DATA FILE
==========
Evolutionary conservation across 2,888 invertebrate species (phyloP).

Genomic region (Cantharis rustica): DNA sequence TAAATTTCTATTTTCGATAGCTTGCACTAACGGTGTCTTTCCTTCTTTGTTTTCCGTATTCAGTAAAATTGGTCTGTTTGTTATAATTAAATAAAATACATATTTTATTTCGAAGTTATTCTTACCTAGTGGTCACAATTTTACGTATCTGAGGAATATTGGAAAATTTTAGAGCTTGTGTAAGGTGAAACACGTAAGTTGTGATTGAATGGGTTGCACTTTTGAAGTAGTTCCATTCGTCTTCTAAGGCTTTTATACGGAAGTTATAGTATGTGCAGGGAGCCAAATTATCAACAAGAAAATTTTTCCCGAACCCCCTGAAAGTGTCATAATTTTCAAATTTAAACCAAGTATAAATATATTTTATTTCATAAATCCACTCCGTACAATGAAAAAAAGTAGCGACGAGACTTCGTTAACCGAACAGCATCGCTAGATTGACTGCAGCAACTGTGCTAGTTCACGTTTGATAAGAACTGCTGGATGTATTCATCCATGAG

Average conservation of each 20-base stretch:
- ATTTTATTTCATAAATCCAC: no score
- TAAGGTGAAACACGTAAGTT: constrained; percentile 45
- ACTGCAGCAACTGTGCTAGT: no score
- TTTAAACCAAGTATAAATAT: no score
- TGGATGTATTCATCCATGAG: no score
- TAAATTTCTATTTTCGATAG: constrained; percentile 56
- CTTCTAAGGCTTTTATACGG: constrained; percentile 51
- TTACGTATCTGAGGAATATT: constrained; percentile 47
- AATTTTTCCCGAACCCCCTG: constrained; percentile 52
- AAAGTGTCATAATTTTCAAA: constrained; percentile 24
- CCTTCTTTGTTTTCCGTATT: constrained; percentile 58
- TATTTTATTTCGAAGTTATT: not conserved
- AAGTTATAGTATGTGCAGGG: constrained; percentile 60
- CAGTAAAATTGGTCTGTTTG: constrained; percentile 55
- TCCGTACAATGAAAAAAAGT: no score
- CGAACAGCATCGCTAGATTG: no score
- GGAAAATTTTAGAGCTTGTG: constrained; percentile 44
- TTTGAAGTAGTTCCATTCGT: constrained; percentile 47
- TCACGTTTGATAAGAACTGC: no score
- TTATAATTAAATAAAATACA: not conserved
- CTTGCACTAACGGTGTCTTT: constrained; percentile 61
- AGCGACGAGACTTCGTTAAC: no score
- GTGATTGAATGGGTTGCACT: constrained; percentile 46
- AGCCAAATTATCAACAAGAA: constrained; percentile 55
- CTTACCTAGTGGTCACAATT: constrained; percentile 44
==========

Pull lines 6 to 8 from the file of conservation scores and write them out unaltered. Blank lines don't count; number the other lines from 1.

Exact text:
- ACTGCAGCAACTGTGCTAGT: no score
- TTTAAACCAAGTATAAATAT: no score
- TGGATGTATTCATCCATGAG: no score